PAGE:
Electoral College (537 words) Essay

Electoral College
The Electoral College has been used to elect the President since the beginnings
of the United States. In the two hundred some odd years of history, there have
been instances when the college did not work. There have been many ideas that
have floated around about fixing the problem with the electorate. Then again,
there are many plusses to using the Electoral College system. In an election,
the President is elected not by the popular vote, but by the votes of the
electorates. The electorates are representative of each state. There are a
number of electorates per state equal to the amount of persons in both the House
of Representatives, and the Senate. The District of Columbia also has three
votes to cast. One of the major drawbacks to the Electoral College is the fact
that it can at times be very undemocratic. If a candidate wins the votes in
certain states, and gets all their electoral votes, it is possible to win the
Presidency, without getting the most popular vote. In the 1800’s, there were
three instances where the Electoral College disagreed with the popular vote. On
the same note, in 1968, the race would have ended up in congress shy of a few
votes for George Wallace. Again in 1976, the electoral vote gave Gerald Ford the
victory even though Jimmy Carter one the most popular support. How would you fix
this problem, there is no easy answer to this question. One way to solve this is
send percentages of electoral votes, or ignore the winner-take all system. For
instance, say that in Florida, who has 25 votes, 80 percent of the popular vote
supports the democratic nomination, whereas the other 20 percent went for the
republican nomination. Then 20 electoral votes would go to the democrat, and 5
would go to the republican. Another way to solve this problem would be to base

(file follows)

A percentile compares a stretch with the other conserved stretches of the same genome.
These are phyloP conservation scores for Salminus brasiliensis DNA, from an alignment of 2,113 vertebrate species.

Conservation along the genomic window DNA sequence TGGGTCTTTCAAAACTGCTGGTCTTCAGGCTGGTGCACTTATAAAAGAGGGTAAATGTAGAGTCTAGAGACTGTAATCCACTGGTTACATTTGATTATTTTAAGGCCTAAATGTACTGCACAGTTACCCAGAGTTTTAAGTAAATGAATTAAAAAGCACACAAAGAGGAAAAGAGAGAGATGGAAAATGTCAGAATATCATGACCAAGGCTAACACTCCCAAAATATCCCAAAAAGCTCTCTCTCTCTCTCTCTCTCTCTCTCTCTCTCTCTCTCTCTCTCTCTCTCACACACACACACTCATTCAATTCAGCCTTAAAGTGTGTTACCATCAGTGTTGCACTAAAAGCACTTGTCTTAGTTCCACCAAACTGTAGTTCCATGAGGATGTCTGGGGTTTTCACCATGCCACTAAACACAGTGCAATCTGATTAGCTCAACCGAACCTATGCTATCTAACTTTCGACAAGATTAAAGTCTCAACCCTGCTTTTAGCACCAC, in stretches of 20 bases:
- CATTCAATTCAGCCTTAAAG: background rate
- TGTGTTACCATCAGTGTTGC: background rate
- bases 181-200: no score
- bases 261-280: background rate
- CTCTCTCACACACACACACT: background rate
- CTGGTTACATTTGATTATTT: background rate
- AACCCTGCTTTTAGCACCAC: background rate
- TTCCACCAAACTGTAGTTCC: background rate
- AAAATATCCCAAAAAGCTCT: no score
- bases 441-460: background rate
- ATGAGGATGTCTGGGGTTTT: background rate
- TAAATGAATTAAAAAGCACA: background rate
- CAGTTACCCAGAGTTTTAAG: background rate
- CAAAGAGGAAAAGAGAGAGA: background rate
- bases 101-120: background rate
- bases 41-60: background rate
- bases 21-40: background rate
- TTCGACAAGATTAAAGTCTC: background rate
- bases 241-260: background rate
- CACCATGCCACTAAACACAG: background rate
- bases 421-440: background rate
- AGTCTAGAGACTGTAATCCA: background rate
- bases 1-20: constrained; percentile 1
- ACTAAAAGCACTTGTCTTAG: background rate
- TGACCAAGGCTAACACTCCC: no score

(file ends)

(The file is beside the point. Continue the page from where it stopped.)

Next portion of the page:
electoral votes solely on the population, separate the nation into regions with
approximately the same population, and give them each votes. In this, there
would be no actual state borders, just a set number of voting regions. A third
and final way to solve the problem would be to do away with the system entirely,
and let the popular vote be the sole decision making factor. This would be the
easiest and quickest way to solve the Electoral College problem. The electoral
system is not all bad. There are several pluses to its use. One of those plusses
is the declaration of a clear winner. Whichever candidate wins the most votes,
or the first to get 270 votes, wins. Also with the current winner-take all
policy, it makes the smaller states votes more important and less significant to
the candidates. There is also the ability to tell that a clear winner may or may
not have a mandate. A mandate states that the public endorses a candidate’s
programs and that the candidate should put them into affect when he finally
reaches office. The Electoral College is the system of the United States, set up
even before the first actual political parties, that is used to elect the
President and the Vice President. The Electoral College is not perfect by any
means. There have been some instances when a President has been elected even
though he wasn’t the popular choice, but the plusses given to the election
process by having it are worth the few mistakes.

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